Monthly Archive for February, 2012

Small Business Bank Relations are Improving

One of the markers of big businesses, especially publicly traded ones, is they have many capital sources.

For small businesses there are basically only three:

  1. Equity capital from the founder(s) and investor(s).
  2. Retained earnings - profits left in the business.
  3. Borrowed funds, typically from a financial institution.

The lion’s share of all small business capital comes from # 3, bank loans. Consequently, since small businesses generate over half of GDP, it’s easy to see that the health of the banking industry, and its receptiveness to small business, is vitally important to the U.S. economy.

Periodically, we poll our audiences about their banking relationships, which we did again recently. We asked, “Which example best describes your recent experience with a business loan from a bank?” and here’s what we learned.

Almost four of ten of respondents to our unscientific poll said, “We have gotten a business loan from a bank in the past year.” About one fourth of our sample said, “We can get a loan from our bank if we need one, but we don’t want one.” Here’s the good news for the economy in these responses:

  1. The greatest number of our respondents wanted, qualified for, and got a bank loan;
  2. At this point in the recovery, most bank loans by small businesses are more likely to fund opportunities rather than to save the business;
  3. Added together, approximately two-thirds of our small business respondents are confident they have the ability to borrow capital when, and if, they need it.

Sadly, about one-third of our audience is still struggling with their capital requirements. Ten percent said, “We need a loan, but can’t find a bank that will loan to a small business,” and 27% reported, “We need a loan but haven’t tried because we don’t think we can get one.” In a healthy economic expansion, these two groups should total no more than 10% to 15%.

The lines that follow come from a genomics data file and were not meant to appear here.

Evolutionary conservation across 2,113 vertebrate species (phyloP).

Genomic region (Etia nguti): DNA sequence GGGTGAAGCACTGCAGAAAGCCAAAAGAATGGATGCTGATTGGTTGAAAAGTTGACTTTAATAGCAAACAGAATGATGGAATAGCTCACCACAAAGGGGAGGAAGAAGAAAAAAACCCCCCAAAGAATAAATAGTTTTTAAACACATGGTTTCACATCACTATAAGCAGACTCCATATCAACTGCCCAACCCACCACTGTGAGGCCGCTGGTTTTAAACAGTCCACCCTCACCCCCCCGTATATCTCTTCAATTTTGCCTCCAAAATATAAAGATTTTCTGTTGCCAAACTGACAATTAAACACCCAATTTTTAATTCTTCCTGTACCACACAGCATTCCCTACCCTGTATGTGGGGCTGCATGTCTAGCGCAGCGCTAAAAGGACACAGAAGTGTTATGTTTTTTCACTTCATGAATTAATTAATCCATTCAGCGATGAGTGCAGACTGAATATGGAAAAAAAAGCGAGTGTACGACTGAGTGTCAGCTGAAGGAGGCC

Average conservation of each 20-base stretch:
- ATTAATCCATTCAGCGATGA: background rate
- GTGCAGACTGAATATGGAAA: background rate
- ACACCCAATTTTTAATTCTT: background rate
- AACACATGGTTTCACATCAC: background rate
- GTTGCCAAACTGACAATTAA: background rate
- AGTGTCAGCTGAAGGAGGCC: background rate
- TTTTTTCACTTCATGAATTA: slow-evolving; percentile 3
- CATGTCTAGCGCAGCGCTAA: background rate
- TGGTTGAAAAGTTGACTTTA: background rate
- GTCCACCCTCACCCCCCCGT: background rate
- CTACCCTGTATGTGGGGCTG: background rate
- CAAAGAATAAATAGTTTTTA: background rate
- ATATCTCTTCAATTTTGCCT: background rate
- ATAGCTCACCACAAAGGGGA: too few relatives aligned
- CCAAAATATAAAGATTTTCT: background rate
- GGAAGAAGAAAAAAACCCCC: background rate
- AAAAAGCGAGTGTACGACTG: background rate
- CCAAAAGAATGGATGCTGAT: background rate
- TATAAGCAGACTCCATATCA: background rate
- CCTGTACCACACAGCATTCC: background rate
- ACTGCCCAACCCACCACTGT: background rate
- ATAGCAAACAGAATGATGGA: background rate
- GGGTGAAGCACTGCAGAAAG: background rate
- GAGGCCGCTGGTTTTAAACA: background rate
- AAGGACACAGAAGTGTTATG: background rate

There are a number of economic and political issues making up the loose gravel that the U.S. economy is currently standing on as it struggles to find growth footing. But an improving banking picture for small businesses is definitely a good sign of economic healing and expansion potential.

Every small business needs a good banking relationship, so keep trying until you get one. But remember, the perfect form of capital is retained earnings, because it is profits, produced from sales you make to customers, that you were disciplined enough to leave in the business.

Retained earnings will make your banker very happy.

I talked with Mike Menzies, President and CEO of Easton Bank & Trust in Easton, Maryland, recently about the key elements of a successful banking relationship.

Click here to listen or download our conversation.

Check out more great SBA content HERE!

Top 10 reasons to love small business

In the spirit of Valentine’s Day, here are the “Top 10 Reasons To Love Small Business,” as from our friends over at the Office of Advocacy of the SBA.